Here are a few things from General Conference that I loved:
1. Sister Linda S. Reeves:
As we faced the challenges of parenting and keeping up with the demands of life, we were desperate for help. We prayed and pleaded to know what to do. The answer that came was clear: “It is OK if the house is a mess and the children are still in their pajamas and some responsibilities are left undone. The only things that really need to be accomplished in the home are daily scripture study and prayer and weekly family home evening.”
Why this is awesome: I think one of the worst aspects of Mormon culture is that we have sometimes taken clean homes as the one and only true and living sign of good mothering. That isn’t always the case. I wish I had had this talk to read when my kids were tiny. (I’m cool with a trashed house now, but I used to feel guilty.)
2. Elder Dallin H. Oaks:
While addressing a women’s conference, Relief Society general president Linda K. Burton said, “We hope to instill within each of us a greater desire to better understand the priesthood.” That need applies to all of us, and I will pursue it by speaking of the keys and authority of the priesthood.
Why this is awesome: Did you see what he did there? He quoted a female as if she were an authority. As if her words mattered and, indeed, provided him with the direction for his talk. That is a big deal.
3. Elder Quentin L. Cook:
On October 11, 1840, in Nauvoo, Vilate Kimball wrote a letter to her husband, Elder Heber C. Kimball, who with other members of the Twelve was serving a mission in Great Britain. The October general conference had been held a few days before.
I quote from parts of Vilate’s personal letter: “We had the largest and most interesting conference that ever has been since the Church was organized. … President [Joseph] Smith has opened a new and glorious subject. … That is, being baptized for the dead. Paul speaks of it, in First Corinthians 15th chapter 29th verse. Joseph has received a more full explanation of it by revelation. He says it is the privilege of [members of] this Church to be baptized for all their kinsfolk that have died before this gospel came forth. … By so doing, we act as agents for them, and give them the privilege of coming forth in the First Resurrection. He says they will have the gospel preached to them in prison.”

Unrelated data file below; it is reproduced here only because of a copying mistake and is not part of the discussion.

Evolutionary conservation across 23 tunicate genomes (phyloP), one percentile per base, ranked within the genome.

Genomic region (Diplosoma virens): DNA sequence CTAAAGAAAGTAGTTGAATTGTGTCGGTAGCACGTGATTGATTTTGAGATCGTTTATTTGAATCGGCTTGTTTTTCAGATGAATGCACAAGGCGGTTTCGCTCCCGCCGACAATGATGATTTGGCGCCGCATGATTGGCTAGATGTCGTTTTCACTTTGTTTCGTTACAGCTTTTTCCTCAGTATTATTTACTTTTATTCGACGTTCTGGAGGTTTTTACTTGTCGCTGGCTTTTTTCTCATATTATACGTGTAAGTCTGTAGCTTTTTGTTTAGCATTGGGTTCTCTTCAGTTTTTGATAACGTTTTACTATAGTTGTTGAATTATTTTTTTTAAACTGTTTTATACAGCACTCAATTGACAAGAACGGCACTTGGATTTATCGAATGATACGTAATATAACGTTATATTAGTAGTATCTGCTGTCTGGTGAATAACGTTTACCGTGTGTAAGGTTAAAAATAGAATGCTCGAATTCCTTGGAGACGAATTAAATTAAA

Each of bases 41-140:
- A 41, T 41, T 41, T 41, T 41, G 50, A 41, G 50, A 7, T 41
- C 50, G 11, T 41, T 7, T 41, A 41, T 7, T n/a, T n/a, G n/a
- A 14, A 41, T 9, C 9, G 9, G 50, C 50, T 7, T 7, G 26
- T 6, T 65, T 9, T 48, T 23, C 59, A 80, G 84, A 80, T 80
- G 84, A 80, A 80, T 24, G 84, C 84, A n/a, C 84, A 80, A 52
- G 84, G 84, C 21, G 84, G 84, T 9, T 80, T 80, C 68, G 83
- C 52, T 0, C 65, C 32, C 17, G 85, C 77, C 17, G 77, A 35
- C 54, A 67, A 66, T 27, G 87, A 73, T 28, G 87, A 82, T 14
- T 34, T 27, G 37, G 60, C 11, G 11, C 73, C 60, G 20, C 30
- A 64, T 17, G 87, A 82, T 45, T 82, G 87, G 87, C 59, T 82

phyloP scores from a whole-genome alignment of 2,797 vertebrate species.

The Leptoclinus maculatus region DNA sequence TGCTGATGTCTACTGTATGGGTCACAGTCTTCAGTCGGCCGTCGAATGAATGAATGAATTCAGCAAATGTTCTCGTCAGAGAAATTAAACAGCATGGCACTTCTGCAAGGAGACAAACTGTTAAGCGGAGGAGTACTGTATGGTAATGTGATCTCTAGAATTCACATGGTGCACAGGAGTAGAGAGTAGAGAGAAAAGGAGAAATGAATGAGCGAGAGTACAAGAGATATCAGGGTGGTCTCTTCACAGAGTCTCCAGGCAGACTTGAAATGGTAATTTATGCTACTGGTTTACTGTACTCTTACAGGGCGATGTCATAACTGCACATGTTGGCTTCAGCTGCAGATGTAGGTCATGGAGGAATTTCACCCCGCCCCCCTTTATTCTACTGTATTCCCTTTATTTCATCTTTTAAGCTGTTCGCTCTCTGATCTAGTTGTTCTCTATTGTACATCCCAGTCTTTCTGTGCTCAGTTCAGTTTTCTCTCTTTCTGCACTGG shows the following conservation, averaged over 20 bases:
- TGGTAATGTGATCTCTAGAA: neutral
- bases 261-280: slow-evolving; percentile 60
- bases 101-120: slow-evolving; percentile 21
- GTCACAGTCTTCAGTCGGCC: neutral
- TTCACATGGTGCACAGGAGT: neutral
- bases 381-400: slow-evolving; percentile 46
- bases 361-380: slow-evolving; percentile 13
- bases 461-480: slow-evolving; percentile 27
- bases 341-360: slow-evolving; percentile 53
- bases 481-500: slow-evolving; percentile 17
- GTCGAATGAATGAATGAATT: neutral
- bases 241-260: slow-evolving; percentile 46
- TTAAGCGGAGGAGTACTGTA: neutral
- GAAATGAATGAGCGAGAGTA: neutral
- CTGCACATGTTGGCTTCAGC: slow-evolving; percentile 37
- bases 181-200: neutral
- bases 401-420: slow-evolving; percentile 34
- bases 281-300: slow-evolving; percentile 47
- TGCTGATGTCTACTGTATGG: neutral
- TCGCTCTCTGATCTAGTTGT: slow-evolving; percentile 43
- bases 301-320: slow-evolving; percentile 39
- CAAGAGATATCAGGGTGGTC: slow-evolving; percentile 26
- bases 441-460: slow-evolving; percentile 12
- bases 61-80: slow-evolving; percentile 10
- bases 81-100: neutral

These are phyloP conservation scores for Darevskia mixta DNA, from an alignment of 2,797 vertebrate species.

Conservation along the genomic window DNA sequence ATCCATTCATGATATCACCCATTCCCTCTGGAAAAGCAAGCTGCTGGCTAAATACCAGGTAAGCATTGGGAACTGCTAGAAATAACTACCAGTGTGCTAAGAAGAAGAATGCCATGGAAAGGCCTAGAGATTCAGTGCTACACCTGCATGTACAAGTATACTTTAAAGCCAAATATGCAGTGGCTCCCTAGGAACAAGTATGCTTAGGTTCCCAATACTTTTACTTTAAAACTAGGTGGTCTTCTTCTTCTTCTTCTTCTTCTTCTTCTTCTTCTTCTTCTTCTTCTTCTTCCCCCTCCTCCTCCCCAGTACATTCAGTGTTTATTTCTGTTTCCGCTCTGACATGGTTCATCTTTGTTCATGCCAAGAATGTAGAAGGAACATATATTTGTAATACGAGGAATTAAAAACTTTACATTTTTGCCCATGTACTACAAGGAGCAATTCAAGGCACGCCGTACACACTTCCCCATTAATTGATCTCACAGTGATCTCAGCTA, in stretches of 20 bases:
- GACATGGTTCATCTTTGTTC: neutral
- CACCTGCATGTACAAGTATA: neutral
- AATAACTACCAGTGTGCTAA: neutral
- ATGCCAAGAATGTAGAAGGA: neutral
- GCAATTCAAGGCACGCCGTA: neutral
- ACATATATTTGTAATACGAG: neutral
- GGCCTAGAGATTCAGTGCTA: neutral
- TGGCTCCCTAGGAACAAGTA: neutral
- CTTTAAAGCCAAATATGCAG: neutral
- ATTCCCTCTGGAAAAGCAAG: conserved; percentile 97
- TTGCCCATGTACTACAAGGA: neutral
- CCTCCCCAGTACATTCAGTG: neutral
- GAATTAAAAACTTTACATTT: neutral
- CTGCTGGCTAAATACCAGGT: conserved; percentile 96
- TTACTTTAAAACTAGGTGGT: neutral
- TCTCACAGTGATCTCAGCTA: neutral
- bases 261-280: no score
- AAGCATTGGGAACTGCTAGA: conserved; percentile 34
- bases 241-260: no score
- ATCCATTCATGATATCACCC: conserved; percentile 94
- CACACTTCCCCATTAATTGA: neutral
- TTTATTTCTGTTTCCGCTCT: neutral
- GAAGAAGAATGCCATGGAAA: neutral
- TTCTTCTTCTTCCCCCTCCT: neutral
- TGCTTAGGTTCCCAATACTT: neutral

Vilate added: “I want to be baptized for my mother. … Is not this a glorious doctrine?”
Why this is awesome: see above. He did what Elder Oaks did, by framing the teachings of Joseph Smith within the words of a woman. Given what I have noticed in the church magazines lately, I am suspicious that there is an actual trend of deliberately choosing to quote women. (And did you notice the change in seating arrangement?)
4. Elder David A. Bednar:
Thus, the Savior has suffered not just for our sins and iniquities—but also for our physical pains and anguish, our weaknesses and shortcomings, our fears and frustrations, our disappointments and discouragement, our regrets and remorse, our despair and desperation, the injustices and inequities we experience, and the emotional distresses that beset us.
Why this is awesome: it was hard to pick out just one section, but everything that he had to say about the atonement was great. This is probably, in my opinion, his best talk. I’ve really come to appreciate the way he does close readings of scripture. He’s getting some grief for weighing in so strongly on the dating of Jesus’ birth, given the complicated back story of that issue, but I hope that doesn’t overshadow the really great things that he said about the atonement in this talk.
5. President Dieter F. Uchtdorf:
In May 1966, Dr. Martin Luther King Jr. used this story as an illustration for his speech “Don’t Sleep Through the Revolution.”
Why this is awesome: seriously, have you read that speech? Every progressive Mormon could take enough solace from that speech getting a shout-out in General Conference to happily survive another six months of Tea-Party inspired comments in Sunday School without grimacing even once.